In organizational behavior literature, the personality - performance relationship has been studied extensively. However, up until now, most studies focused on linking between-person differences in the Big Five personality dimensions to between-person differences in in-role performance (i.e., task performance). The current paper builds on core self-evaluations (CSE); an alternative, broad personality dimension that has proven to be a good predictor of performance and on extra-role performance. More specifically, we test the directional within-person relationship between CSE and organizational citizenship behavior (OCB), and counterproductive work behavior (CWB). To this end, we conducted two experience sampling studies; a first one in which 54 employees reported on their state CSE and levels of momentary OCB three times a day for 10 consecutive working days, and a second study in which 30 employees reported on their level of state CSE and momentary CWB three times a day for five consecutive working days. Results showed that there is substantial within-person variability in CSE, and that this variability is predictive of within-person differences in OCB and CWB towards the organization, but not of within-person differences in OCB and CWB towards the individual. These findings show that state CSE leads to extra-role performance (towards the organization), rather than the other way around.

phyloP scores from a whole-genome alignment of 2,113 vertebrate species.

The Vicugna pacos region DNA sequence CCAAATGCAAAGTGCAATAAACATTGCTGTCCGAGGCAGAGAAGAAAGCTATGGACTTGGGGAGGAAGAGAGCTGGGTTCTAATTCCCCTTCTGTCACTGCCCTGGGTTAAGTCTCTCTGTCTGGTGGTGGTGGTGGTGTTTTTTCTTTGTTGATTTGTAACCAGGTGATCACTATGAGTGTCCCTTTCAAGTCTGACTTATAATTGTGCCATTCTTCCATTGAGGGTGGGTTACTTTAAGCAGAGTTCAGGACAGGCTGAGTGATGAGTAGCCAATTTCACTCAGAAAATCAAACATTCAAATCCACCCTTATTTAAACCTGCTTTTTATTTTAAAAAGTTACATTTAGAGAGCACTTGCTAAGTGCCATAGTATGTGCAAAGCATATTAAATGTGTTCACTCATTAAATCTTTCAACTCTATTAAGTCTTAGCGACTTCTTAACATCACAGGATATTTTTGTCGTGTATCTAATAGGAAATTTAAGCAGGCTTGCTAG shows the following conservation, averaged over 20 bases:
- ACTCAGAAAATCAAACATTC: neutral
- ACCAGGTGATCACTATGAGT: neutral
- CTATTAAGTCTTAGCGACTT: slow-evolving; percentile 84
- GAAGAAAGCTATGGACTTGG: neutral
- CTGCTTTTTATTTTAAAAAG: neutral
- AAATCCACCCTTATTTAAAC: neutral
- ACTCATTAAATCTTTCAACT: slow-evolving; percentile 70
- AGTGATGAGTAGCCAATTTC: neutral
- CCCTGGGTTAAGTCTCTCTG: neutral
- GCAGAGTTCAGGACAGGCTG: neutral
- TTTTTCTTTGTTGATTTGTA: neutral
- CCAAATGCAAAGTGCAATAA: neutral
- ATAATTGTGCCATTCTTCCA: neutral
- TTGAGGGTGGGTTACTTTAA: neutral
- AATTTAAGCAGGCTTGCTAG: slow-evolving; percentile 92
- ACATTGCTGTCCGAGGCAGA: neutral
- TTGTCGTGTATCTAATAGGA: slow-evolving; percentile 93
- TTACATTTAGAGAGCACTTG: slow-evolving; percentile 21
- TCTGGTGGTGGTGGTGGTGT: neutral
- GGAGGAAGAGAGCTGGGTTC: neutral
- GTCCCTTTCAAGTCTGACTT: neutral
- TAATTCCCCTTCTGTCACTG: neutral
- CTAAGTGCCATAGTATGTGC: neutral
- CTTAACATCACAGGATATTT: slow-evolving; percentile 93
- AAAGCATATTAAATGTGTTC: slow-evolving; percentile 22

|Titel||Presented at 29th Annual Conference of the Society for Industrial and Organizational Psychology, Honolulu|
|Status||Published - 16 mei 2014|
|Evenement||Unknown - |
Duur: 16 mei 2014 → …
|Periode||16/05/14 → …|